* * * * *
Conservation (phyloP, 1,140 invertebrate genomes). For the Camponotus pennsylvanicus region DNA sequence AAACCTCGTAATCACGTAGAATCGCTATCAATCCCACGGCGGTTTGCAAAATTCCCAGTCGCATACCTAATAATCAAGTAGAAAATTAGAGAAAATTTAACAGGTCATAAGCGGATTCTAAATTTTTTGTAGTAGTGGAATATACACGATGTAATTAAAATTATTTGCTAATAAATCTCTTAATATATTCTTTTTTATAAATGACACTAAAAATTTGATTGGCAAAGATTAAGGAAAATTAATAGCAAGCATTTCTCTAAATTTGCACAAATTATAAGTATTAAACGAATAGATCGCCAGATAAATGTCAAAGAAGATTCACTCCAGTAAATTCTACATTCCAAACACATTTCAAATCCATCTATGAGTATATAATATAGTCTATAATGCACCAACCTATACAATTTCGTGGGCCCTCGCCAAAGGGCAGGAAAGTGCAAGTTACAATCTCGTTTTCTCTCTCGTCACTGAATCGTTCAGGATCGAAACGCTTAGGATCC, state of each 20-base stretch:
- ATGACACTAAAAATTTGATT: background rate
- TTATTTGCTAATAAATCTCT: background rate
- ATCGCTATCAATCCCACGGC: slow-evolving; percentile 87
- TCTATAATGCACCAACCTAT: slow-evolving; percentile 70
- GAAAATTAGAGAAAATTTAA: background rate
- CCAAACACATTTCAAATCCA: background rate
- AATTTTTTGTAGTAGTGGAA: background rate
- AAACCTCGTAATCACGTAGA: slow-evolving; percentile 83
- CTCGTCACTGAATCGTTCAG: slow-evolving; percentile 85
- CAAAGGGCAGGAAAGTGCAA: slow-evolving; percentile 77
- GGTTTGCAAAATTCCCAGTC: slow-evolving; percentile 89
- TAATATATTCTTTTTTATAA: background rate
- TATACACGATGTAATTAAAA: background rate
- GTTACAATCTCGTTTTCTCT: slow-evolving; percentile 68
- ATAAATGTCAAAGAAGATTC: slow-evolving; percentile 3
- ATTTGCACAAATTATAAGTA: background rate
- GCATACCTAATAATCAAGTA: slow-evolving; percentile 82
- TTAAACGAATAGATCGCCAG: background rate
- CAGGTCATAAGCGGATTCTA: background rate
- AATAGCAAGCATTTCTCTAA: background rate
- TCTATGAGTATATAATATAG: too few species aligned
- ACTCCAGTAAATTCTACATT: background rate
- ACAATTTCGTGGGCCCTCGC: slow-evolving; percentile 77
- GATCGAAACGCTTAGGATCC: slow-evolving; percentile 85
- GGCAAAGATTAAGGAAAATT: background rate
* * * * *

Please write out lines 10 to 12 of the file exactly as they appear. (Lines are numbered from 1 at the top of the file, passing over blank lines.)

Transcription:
- CTCGTCACTGAATCGTTCAG: slow-evolving; percentile 85
- CAAAGGGCAGGAAAGTGCAA: slow-evolving; percentile 77
- GGTTTGCAAAATTCCCAGTC: slow-evolving; percentile 89